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A native Japanese speaker said to me "見たことが ないから ~です。" to mean "because I didn't watch it, …." (we were talking about a movie).

As I have learned the sentence structure using から is "[reason: informal sentence] から [result: sentence]", I felt this sentence was too complicated. So I asked her if it was possible to say "見なかったから ~です。", as 見なかった is the informal version of "did not see". However, she refused and said that would sound strange.

So my questions are: why is the informal past negative form unnatural here? Are there other informal sentences that cannot be used in front of から? What is the pattern? Do the same rules also apply to other compound sentences (like と おもう) and other situations?

  • Are you implying that 「見たことがない」 is formal? If so, it is not at all. – l'électeur Jan 2 '17 at 15:34
  • No, that was not my intention. It was rather the difference between the complex structure 見たことがない (involving 4 words/particles) and the simple conjugation 見なかった (a single conjugated verb). – Martin Nyolt Jan 2 '17 at 15:38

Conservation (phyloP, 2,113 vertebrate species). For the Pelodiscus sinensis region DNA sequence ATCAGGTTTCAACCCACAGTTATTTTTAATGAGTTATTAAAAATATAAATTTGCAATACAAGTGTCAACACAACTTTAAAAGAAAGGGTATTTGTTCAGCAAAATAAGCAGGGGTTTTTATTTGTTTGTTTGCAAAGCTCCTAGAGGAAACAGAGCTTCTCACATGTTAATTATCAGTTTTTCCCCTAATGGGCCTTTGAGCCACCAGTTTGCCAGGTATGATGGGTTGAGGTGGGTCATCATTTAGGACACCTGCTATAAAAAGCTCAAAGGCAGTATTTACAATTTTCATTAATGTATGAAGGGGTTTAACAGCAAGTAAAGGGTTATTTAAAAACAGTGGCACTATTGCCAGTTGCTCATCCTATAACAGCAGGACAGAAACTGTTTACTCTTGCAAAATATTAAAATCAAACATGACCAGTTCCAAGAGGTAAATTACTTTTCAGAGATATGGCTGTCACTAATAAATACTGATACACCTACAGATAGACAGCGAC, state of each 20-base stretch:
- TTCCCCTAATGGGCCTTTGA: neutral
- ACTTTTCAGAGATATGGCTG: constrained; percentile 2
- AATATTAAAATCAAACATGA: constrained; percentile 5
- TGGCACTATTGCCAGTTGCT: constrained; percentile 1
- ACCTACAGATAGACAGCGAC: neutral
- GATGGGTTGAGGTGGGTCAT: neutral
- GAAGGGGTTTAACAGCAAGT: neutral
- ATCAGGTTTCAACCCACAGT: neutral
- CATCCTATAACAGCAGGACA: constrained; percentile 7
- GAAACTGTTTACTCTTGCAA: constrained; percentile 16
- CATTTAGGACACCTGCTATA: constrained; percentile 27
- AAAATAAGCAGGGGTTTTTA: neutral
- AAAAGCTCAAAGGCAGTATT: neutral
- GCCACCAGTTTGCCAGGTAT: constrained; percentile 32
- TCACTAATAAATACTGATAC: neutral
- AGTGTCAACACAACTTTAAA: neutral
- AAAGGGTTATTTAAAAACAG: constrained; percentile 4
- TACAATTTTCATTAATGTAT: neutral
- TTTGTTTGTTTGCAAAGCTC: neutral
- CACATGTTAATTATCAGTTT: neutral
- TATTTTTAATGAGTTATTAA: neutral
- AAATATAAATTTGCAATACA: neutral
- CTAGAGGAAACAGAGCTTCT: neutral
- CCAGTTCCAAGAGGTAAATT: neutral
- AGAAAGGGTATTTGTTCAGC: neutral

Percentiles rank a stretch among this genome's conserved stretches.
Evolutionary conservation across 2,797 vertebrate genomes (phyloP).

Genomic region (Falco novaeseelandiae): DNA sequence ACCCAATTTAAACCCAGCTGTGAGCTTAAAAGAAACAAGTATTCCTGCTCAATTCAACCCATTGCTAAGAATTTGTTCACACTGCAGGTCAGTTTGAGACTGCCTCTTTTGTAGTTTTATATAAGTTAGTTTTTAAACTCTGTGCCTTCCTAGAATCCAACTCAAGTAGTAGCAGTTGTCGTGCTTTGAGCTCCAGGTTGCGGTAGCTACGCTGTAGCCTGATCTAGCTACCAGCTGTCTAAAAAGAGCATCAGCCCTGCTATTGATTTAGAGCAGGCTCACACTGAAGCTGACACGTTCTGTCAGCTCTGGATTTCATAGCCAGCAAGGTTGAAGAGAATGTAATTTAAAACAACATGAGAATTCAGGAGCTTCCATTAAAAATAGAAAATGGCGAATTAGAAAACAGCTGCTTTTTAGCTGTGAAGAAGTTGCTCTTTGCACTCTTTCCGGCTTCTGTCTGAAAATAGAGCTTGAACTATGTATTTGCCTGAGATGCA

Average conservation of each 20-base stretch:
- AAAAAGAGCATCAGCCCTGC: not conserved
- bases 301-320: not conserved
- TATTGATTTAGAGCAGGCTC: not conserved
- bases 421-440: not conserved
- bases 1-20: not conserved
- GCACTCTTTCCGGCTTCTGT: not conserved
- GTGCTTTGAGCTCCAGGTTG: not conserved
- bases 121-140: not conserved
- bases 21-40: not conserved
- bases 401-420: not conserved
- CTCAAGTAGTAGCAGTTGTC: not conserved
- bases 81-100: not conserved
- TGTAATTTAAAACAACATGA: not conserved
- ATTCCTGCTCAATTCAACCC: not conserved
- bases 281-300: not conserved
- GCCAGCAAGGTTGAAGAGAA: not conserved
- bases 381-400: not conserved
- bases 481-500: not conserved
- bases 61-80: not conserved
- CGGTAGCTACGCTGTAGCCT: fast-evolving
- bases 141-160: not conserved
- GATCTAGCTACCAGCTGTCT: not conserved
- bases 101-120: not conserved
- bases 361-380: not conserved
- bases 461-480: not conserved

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見たことがない and 見なかった are different in meaning. So the grammatical structure of 〜から has nothing to do with the problem.

The meaning of 見たことがない is "have not seen" or "have no experience of seeing".

On the other hand, 見なかった is simply "did not see (at a certain opportunity in the past)".

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